People need not fear the Fourth Industrial Revolution, as it’s an opportunity for job creation – as long as companies recognise the need for automation and upskill their workforce.
This is the according to Professor Norbert Gronau, Chair of Business Informatics, Processes and Systems at the University of Potsdam in Berlin, Germany, who delivered a talk titled “How to prepare workers for digital transformation in the Fourth Industrial Revolution: experiences from Europe”. He was speaking at an event organised by the IEEE Vehicular Technology Society (SA Chapter) and the University of Pretoria’s Faculty of Engineering, Built Environment and Information Technology.
Prof Gronau centred his presentation on changes in the workplace and work processes, and taking a lab-oriented training approach, which would prepare workers for the age of digital processes.
He explained that Germany, where the term the “Fourth Industrial Revolution” was coined, is experiencing a skills shortage. “Unemployment is around 4%. Yet there aren’t enough skilled workers, and the German population is shrinking. While there were refugee waves in 2015, this brought with it unskilled workers. For automation we need skilled workers.”
“Manufacturing and manufacturing services have added a lot of jobs,” he said. “Unemployment is at a record low since reunification,” meaning that digitisation has created new jobs.
During digitisation and automation, factory processes will undergo six phases. Production will move from uniformity to de-standardisation (where, for example, the production of cars is individualised) and linear processes of production will be de-linearised (consecutive products will have individual and often different paths through the factory).
The production process will also be de-materialised, whereby 3D construction materials can be delivered to a customer “who prints out products like pictures, music, books and newspapers”, explained Prof Gronau.
Furthermore, there will be a de-hierarchisation of IT systems and no workforce hierarchies, as well as de-specialisation (less skilled people could perform jobs that required more skilled workers before digitisation) and delocalisation (the locus of revenue generation will no longer be only on site but can also be on the customer’s site).
“While all jobs will be affected as a result of the Fourth Industrial Revolution, people should not be afraid – they should view this as an opportunity for job creation,” Prof Gronau said. “Entry barriers are very low with digitisation. Software industries create new jobs as well. All levels of management and all workers should have some digital skills.”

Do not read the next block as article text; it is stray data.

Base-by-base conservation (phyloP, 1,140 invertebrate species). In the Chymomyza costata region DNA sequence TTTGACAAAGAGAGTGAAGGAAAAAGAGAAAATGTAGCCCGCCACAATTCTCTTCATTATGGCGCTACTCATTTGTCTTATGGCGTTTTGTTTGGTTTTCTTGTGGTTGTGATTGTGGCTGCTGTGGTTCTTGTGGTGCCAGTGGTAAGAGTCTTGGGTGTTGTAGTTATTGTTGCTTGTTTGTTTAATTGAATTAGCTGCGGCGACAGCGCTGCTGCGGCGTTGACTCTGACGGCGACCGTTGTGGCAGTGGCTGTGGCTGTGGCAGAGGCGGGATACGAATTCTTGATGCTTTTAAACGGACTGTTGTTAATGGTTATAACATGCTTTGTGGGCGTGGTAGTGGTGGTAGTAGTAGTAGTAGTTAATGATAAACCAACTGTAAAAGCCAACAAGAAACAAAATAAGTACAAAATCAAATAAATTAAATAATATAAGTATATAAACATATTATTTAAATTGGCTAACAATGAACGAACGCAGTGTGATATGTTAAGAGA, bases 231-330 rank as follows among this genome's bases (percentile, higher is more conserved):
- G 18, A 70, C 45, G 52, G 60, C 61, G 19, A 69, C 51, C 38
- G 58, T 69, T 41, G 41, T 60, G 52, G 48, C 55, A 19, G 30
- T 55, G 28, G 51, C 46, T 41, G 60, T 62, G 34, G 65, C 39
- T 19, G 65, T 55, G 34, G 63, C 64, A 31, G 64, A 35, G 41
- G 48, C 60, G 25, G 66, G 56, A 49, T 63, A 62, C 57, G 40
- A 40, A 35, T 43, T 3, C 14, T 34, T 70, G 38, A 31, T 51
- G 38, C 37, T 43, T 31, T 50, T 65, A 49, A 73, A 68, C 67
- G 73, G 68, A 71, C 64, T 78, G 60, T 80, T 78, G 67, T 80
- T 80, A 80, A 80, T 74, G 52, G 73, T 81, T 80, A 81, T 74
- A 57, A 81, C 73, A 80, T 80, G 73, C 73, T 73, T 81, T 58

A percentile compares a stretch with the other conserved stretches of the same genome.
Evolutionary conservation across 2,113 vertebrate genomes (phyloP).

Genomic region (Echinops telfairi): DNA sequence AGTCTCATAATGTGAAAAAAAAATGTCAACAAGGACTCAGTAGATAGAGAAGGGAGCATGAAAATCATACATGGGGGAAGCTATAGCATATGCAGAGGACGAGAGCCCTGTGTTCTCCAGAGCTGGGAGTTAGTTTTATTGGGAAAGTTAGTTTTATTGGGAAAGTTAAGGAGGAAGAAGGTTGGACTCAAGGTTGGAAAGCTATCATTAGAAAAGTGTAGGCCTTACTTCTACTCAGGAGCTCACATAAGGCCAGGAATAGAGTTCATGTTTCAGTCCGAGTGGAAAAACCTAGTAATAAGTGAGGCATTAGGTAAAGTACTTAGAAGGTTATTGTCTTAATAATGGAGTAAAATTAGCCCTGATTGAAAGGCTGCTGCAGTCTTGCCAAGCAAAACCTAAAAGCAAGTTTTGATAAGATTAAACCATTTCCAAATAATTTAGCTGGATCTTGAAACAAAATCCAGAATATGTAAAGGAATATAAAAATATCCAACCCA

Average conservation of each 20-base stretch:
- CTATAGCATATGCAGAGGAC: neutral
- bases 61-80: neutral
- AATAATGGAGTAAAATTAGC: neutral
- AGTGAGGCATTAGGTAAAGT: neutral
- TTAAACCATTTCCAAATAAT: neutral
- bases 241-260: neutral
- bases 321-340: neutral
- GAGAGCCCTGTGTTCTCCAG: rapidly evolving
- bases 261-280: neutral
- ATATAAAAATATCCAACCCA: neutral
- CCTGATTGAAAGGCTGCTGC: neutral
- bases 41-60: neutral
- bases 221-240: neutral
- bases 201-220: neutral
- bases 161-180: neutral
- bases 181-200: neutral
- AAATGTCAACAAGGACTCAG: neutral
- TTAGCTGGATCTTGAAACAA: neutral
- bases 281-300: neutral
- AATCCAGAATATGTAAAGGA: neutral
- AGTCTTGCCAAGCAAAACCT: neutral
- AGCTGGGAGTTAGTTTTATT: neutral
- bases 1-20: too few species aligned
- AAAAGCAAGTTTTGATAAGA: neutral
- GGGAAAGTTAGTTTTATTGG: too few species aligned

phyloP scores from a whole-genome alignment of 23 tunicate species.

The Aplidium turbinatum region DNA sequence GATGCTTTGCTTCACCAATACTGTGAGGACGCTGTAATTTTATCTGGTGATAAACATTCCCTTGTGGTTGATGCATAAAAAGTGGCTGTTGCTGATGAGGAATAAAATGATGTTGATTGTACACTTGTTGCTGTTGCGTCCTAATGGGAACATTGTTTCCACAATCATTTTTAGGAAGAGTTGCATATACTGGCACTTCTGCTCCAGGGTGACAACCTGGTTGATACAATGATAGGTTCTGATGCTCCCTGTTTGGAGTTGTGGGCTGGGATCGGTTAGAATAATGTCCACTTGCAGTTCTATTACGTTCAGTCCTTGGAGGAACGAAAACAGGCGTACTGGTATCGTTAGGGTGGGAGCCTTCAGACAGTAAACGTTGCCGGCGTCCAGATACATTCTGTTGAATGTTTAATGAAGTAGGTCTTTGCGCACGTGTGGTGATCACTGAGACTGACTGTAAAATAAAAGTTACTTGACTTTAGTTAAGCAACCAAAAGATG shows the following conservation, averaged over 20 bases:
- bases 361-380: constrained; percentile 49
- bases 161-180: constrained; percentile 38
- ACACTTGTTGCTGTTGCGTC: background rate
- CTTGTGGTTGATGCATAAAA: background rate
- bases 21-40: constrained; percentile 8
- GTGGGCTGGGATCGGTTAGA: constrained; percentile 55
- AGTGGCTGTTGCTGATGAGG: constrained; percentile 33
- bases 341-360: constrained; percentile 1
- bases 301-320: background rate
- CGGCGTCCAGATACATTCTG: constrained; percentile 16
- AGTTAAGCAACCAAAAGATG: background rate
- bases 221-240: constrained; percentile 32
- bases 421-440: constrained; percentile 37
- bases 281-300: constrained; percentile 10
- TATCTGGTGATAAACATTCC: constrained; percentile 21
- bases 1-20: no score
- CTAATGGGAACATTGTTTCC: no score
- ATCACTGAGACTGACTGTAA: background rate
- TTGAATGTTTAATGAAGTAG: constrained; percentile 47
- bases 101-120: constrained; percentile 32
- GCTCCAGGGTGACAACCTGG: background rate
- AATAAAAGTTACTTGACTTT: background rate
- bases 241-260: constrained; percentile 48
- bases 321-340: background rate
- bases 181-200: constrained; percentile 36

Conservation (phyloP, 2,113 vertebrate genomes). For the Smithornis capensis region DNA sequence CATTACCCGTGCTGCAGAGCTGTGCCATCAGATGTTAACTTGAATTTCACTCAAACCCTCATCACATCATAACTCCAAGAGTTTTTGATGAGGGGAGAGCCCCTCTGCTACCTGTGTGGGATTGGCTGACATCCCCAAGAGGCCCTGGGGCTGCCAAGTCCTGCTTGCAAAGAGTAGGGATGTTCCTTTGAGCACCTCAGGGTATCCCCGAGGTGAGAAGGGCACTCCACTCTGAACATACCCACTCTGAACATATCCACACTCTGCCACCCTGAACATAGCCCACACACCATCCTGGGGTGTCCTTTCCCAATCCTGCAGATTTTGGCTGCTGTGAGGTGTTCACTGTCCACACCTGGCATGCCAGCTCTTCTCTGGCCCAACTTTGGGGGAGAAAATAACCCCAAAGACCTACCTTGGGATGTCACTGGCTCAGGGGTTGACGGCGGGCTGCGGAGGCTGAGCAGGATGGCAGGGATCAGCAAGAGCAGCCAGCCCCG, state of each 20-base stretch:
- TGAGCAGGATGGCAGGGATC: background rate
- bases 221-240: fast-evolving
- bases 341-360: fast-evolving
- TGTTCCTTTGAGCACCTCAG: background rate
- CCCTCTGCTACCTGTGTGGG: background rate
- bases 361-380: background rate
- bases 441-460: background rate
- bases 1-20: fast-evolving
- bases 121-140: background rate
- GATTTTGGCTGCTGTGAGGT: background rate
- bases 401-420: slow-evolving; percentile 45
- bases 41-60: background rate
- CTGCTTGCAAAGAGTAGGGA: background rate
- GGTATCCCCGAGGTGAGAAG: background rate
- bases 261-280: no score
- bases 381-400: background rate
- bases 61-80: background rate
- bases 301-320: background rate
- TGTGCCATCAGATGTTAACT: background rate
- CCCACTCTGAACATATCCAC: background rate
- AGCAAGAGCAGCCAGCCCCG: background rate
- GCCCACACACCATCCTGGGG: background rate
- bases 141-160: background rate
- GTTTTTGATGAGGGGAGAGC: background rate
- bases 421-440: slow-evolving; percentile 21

He cited the example of desktop publishing in the ’80s and ’90s when only highly skilled people could lay out pages and prepare them for printing. Now with basic skills and computer software, the high level of skills of the past is no longer required.
However, factories will never be workerless “because the degree of automation could never go up in a way that all possible situations are covered”, said Prof Gronau. Also, while machines can do what skilled workers can do, decisions still need to be taken by workers.
To address its skills shortage, Germany has set up a skills lab to train workers. Learning is centred on the individual, and may be carried out near or during the actual work process. The focus is on system orientation, a mixture of real and virtual elements, components of Cyberphysical systems, IT infrastructure, information systems, logistics, equipment and technologies such as virtual reality glasses. The interaction of machines, order throughput and even simulated disturbances can be controlled by specially developed software.
Prof Norbert Gronau of Potsdam University, Germany
For Prof Gronau, South Africa needs skills labs like that of Germany. “We need to upskill people for the new jobs – that is the common denominator. If South Africa develops a machinery industry of its own, jobs will definitely be created.”
Meanwhile, the competence facets for workers in the Fourth Industrial Revolution include professional, personal, cultural, methodological, leadership, social, organisational and interaction skills.
Professional competence entails programming skills, interpretation of failure notifications, quality control and maintenance tasks. Personal competence includes stress management, critical thinking and reliability. Prof Gronau uses the example of a machine operator. “She has to be able to cope with a large number of machines. For that, she has to be reliable in her decisions or aware of techniques for coping with stress.”
Cultural competence entails having a low level of ethnocentrism and the ability to communicate according to mutual rules and norms. “The logistics planner has to have a non-judgemental attitude while maintaining intercultural contacts. She also has to be aware that other professional cultures speak different languages as some things she says may not be self-explanatory.”
In terms of interaction competence, there needs to be the ability to collaborate and co-operate with humans as well as smart technical entities. Furthermore, employees need to purposefully use media and technical equipment. “Employees have to be able to work in a group to achieve a mutual holistic result and to be able to work by themselves on results,” said Prof Gronau. “Furthermore, they need to be able to use and apply communication technologies and devices such as augmented reality glasses or tablets.